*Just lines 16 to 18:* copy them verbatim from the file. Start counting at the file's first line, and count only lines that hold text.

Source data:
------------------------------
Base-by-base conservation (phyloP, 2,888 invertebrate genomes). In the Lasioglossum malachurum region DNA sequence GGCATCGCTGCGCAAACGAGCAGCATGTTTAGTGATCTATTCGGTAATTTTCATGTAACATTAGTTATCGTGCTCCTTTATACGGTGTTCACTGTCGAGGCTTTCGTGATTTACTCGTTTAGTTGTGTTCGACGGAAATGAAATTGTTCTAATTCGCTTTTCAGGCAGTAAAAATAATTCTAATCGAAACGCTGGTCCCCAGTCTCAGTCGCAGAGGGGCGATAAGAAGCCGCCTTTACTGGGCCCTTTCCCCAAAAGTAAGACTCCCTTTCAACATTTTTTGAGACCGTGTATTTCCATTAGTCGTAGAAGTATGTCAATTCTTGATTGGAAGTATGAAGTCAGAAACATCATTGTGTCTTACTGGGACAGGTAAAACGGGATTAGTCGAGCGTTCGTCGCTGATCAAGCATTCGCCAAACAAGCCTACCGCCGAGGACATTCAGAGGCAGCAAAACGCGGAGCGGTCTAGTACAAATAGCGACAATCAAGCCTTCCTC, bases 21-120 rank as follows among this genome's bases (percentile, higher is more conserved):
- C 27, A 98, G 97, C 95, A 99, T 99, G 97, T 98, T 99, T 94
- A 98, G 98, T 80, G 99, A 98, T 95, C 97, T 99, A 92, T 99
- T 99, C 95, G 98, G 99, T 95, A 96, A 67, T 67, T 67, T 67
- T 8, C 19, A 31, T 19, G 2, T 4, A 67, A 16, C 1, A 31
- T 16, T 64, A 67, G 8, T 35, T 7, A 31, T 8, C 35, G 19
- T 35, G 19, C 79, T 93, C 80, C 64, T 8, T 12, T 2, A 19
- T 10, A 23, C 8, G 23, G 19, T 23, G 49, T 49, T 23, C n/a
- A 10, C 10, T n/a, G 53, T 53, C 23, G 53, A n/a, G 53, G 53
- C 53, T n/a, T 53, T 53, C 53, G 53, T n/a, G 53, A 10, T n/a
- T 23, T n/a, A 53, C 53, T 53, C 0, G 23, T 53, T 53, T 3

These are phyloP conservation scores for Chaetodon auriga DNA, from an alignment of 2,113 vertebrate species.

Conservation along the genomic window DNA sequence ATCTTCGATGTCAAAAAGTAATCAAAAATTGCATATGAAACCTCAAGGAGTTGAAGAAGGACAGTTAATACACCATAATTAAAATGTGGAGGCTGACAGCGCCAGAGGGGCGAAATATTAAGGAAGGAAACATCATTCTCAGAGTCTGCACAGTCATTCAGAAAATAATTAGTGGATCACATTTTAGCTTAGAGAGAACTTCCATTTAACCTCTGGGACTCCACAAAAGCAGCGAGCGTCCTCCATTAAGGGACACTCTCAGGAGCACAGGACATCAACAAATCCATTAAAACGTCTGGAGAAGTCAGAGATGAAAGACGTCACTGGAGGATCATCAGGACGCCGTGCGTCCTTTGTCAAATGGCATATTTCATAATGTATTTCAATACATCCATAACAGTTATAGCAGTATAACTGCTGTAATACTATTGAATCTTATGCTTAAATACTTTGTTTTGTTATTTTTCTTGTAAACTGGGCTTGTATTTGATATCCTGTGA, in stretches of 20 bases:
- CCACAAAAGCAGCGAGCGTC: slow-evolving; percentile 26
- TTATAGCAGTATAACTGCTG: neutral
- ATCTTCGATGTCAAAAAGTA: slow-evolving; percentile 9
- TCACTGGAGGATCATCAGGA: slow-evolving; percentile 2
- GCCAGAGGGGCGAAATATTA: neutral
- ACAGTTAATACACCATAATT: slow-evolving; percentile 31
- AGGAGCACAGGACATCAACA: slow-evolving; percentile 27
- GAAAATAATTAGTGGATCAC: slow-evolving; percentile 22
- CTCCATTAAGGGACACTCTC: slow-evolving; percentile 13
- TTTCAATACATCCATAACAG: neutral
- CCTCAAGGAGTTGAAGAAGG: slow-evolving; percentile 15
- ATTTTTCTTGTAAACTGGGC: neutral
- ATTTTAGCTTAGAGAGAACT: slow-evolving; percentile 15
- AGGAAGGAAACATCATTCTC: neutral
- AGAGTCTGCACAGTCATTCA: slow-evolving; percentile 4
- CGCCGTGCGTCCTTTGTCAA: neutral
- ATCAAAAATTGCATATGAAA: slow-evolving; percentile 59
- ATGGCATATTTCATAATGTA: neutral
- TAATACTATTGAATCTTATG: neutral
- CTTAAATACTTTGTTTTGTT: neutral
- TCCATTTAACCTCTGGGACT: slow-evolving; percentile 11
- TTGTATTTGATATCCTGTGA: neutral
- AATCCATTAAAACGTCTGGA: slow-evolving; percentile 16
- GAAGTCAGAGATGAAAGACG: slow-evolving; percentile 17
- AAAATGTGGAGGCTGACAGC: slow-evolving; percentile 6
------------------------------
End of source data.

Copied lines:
- ATCTTCGATGTCAAAAAGTA: slow-evolving; percentile 9
- TCACTGGAGGATCATCAGGA: slow-evolving; percentile 2
- GCCAGAGGGGCGAAATATTA: neutral